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Holding Canada's Cities to Account: an Assessment of Municipal Fiscal Management

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Author Info

  • Benjamin Dachis

    (C.D. Howe Institute)

  • William B.P. Robson

    (C.D. Howe Institute)

Abstract

Cities are the most visible level of government for most Canadians, providing services such as waste collection, policing and transit. Yet their budgets are the most opaque of any level of government. Municipalities generally use accounting in their budgets that does not match what they use in their financial reports. Peering through the messy numbers reveals that most cities routinely miss budget targets by large amounts. Councillors and taxpayers who seek to hold these municipal governments to account face a daunting task. Amid the mixed record, however, are some municipalities with clearer numbers and better records for spending control. That fact, along with improvements that have occurred at the federal and provincial levels in recent years, shows that progress is possible. The authors suggest five basic reforms would create clearer, more consistent budgets and would bring the financial management of Canada’s municipalities into line with their fiscal impact and their importance in Canadians’ lives.

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Bibliographic Info

Article provided by C.D. Howe Institute in its journal C.D. Howe Institute Backgrounder.

Volume (Year): (2011)
Issue (Month): 145 (November)
Pages:

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Handle: RePEc:cdh:backgr:145

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Related research

Keywords: Fiscal & Tax Competitiveness; Governance and Public Institutions; Urban Issues Series; Canadian municipalities; fiscal management; municipal budgets;

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References

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  1. Reid S. Adrian & Yvan Guillemette & William B.P. Robson, 2007. "Missed Targets: Canada's 2007 Fiscal Accountability Ranking," C.D. Howe Institute Backgrounder, C.D. Howe Institute, C.D. Howe Institute, issue 100, March.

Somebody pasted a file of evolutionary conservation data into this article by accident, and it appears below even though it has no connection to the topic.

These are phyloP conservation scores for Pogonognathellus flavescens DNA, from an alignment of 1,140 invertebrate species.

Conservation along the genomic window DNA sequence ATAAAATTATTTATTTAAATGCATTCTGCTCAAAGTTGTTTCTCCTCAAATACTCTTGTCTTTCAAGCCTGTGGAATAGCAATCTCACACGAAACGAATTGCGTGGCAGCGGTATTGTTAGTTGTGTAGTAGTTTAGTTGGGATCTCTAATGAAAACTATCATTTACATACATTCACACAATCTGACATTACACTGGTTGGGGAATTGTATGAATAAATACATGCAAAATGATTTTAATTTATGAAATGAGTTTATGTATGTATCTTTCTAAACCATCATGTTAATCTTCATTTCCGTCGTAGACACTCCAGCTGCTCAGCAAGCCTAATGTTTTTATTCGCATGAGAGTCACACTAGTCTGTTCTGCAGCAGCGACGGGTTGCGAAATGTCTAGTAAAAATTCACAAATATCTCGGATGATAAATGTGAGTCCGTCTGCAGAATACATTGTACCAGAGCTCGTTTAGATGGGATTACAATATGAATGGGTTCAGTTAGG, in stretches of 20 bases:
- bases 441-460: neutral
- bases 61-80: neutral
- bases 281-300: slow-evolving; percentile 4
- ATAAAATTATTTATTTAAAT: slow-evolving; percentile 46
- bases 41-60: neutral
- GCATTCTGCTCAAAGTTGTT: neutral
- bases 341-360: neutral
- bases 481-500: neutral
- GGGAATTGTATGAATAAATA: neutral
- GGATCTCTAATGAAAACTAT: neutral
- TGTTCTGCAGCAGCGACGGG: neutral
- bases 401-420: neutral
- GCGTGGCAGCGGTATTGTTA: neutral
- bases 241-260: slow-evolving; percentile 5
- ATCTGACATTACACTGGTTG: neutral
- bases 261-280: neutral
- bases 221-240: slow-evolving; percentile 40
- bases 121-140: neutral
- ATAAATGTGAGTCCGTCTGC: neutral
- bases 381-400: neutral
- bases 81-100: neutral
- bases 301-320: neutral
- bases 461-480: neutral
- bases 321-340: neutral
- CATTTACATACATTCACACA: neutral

2. Colin Busby & William Robson, 2013. "Canada's 2012 Fiscal Accountability Rankings," C.D. Howe Institute Commentary, C.D. Howe Institute, issue 373, February.
  3. Colin Busby & Benjamin Dachis & William B.P. Robson, 2010. "Unbalanced Books: How to Improve Toronto’s Fiscal Accountability," e-briefs 103, C.D. Howe Institute.
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Cited by:
  1. Richard M. Bird, 2014. "Reflections on Measuring Urban Fiscal Health," International Center for Public Policy Working Paper Series, at AYSPS, GSU, International Center for Public Policy, Andrew Young School of Policy Studies, Georgia State University paper1425, International Center for Public Policy, Andrew Young School of Policy Studies, Georgia State University.
  2. Adam Aptowitzer & Benjamin Dachis, 2012. "At the Crossroads: New Ideas for Charity Finance in Canada," C.D. Howe Institute Commentary, C.D. Howe Institute, issue 343, March.
  3. William Robson & Colin Busby, 2014. "Credibility on the (Bottom) Line: The Fiscal Accountability of Canada's Senior Governments, 2013," C.D. Howe Institute Commentary, C.D. Howe Institute, issue 404, March.
  4. Colin Busby & William Robson, 2013. "Canada's 2012 Fiscal Accountability Rankings," C.D. Howe Institute Commentary, C.D. Howe Institute, issue 373, February.
  5. Joseph Doucet, 2012. "Unclogging the Pipes: Pipeline Reviews and Energy Policy," C.D. Howe Institute Commentary, C.D. Howe Institute, issue 342, February.
  6. Christopher Ragan, 2012. "Financial Stability: The Next Frontier for Canadian Monetary Policy," C.D. Howe Institute Commentary, C.D. Howe Institute, issue 338, January.
  7. David R. Percy, 2012. "Resolving Water-use Conflicts: Insights from the Prairie Experience for the MacKenzie River Basin," C.D. Howe Institute Commentary, C.D. Howe Institute, issue 341, February.
  8. Benjamin Dachis & William B.P. Robson, 2014. "Baffling Budgets: The Sorry State of Municipal Fiscal Accountability in Canada," C.D. Howe Institute Commentary, C.D. Howe Institute, issue 397, January.
  9. Ake Blomqvist & Colin Busby, 2012. "Better Value for Money in Healthcare: European Lessons for Canada," C.D. Howe Institute Commentary, C.D. Howe Institute, issue 339, January.

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